The early bird gets the worm! Why submitting your tax return bright and early gives you wiiiiings

Would you look at that … We’re already in May and tax season is around the corner. We’ve collected some nuggets for you on how to prep for tax season, get that delicious “rebate-worm”, and #WinAtTax.

Up at sparrow’s fart

Taxpayers who earn income will need to submit their tax returns from July to October. Far away, right? And, gee, you have 4 months to submit it… what’s the stress?

July may feel like an age away, but in reality, getting the correct documents together can be more time-consuming (and stress-inducing) than you imagine.

(PS Here are two lists of some of the docs you’ll need to submit. Notice how knowing exactly what you as an individual need to submit is tricky? More on that later.)

[S]ubmit all your information and supporting documentation to your tax practitioner as early as possible. Most people wait until the last week or two before the deadline and this often causes delays in getting your return submitted.

At your earliest convenience

Taxpayers who collect and submit the relevant information early enjoy a faster turnaround on their refunds. SARS is more likely to process your case quickly and cleanly early on in the tax season when most people have not yet submitted. Tax practitioners are also less likely to be overworked and overwhelmed at the start of tax season compared to the end of October (Hallowe’en is extra scary for tax consultants).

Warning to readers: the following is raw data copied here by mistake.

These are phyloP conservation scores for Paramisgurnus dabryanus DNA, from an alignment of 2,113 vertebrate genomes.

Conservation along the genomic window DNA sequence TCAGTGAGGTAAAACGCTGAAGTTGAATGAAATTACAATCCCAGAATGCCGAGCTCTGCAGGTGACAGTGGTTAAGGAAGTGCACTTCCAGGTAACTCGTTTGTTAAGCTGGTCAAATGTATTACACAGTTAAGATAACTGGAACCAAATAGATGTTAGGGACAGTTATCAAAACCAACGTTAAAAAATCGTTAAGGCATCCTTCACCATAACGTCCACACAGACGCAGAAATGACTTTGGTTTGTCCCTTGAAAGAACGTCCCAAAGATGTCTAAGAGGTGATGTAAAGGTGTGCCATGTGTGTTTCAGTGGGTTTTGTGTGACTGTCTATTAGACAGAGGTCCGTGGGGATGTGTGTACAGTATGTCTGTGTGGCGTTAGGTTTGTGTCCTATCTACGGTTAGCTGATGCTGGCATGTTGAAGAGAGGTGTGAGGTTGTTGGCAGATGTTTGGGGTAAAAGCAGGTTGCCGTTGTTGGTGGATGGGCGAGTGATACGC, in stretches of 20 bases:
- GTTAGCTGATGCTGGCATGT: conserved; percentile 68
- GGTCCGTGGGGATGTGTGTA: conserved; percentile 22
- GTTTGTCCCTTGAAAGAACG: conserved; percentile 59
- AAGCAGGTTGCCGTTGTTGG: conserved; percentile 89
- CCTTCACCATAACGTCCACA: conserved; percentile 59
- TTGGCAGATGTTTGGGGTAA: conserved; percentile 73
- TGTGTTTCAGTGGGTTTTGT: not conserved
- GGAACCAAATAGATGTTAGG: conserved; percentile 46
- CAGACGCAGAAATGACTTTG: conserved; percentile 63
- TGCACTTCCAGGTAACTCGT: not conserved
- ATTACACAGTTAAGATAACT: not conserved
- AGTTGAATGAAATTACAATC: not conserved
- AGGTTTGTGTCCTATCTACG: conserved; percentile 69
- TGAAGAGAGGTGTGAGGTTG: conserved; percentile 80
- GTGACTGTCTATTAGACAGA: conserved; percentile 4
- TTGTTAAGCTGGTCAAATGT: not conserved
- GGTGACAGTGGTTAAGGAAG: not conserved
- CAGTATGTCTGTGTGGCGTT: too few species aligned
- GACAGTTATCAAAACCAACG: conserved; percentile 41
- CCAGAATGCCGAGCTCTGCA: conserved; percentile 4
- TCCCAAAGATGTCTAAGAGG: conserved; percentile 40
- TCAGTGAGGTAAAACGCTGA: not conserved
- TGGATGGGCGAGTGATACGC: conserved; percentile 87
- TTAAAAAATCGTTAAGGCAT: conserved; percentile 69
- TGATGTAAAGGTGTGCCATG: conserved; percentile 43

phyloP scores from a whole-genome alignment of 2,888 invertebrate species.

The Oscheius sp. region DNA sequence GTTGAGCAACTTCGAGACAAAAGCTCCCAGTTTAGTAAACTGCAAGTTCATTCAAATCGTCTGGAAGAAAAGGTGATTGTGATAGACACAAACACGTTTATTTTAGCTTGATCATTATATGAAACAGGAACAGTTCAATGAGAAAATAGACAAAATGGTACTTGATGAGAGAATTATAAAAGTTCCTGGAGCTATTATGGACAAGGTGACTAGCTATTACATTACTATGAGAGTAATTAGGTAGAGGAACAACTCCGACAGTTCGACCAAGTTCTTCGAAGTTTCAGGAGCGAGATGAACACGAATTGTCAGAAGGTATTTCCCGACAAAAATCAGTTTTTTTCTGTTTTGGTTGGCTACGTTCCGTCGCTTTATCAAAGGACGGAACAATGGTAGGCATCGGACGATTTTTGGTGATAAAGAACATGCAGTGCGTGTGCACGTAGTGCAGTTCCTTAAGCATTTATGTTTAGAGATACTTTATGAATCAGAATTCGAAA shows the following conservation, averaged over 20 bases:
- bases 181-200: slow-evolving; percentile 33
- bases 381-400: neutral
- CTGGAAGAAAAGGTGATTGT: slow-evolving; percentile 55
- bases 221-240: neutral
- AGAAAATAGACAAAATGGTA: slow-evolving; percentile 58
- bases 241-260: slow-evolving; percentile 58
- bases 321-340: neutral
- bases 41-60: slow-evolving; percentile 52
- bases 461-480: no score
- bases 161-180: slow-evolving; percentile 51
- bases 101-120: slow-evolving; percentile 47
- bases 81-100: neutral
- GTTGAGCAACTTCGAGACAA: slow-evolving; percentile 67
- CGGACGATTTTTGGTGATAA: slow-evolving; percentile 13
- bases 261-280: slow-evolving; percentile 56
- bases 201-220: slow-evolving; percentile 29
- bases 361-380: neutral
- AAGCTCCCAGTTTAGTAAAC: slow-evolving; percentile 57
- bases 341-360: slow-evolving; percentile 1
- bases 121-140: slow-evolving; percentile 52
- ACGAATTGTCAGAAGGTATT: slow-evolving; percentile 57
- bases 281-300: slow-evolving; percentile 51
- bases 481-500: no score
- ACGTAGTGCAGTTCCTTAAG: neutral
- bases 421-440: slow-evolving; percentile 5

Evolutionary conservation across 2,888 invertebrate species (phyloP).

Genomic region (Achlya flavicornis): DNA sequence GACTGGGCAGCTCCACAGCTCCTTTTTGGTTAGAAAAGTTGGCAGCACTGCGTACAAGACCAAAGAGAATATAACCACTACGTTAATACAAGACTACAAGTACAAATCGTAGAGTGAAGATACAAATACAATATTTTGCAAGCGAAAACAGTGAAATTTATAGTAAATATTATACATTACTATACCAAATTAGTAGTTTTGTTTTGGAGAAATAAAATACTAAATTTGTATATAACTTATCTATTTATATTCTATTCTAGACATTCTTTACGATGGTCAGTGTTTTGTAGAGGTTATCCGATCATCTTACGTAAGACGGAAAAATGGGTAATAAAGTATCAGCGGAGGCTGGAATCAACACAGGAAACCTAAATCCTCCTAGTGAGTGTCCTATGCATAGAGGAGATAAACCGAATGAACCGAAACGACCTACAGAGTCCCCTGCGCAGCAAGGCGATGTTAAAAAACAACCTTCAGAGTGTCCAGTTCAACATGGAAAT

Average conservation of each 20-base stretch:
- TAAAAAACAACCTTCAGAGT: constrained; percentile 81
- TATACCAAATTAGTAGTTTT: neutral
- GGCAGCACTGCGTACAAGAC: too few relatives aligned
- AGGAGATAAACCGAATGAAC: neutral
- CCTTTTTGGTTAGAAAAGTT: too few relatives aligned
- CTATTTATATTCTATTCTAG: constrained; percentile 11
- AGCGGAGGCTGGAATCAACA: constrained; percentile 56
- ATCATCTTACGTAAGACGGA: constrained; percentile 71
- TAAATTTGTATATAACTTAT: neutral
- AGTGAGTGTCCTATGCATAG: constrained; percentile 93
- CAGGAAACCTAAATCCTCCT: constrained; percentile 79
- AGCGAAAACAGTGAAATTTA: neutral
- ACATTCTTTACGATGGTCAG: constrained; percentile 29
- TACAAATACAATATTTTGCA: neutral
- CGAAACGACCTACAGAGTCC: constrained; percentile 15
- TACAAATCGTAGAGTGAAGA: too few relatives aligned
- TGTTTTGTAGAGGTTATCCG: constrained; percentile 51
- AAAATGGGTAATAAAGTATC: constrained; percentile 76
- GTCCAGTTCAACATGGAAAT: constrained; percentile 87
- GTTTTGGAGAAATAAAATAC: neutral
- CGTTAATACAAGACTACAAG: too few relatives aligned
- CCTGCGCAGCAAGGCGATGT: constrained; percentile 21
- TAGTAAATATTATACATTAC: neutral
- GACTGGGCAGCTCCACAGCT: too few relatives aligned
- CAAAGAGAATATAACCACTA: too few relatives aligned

But there’s more to it than that: As you probably already know, SARS has introduced auto-assessments (read this if you’re not sure what this means, why it matters and how it can be detrimental). SARS is auto-assessing people earlier and earlier – and it sometimes gets it wrong.

“If you disagree with “the estimated assessment, [you] will be able to request… an additional or reduced assessment, by submitting an original return with relevant details within 80 business days from the date of assessment”.– SARS

Leave your submission late, leave your objection late and you may feel like you’re headed for an early grave.

Beat the rush

A serious downside to rushing your return is that you won’t catch all those juicy worms. Things like medical expenses you didn’t realise were a production of income, charitable contributions and payments made towards life insurance. In order to make SARS work for you, find out which documents you need, how to gather them and the best way to make your case.

If you’ve left everything until the last minute, you’ll feel pressured into accepting that less-than-accurate (and lucrative!) auto-assessment

Ready to catch that worm? Contact us 

Follow us on Social Media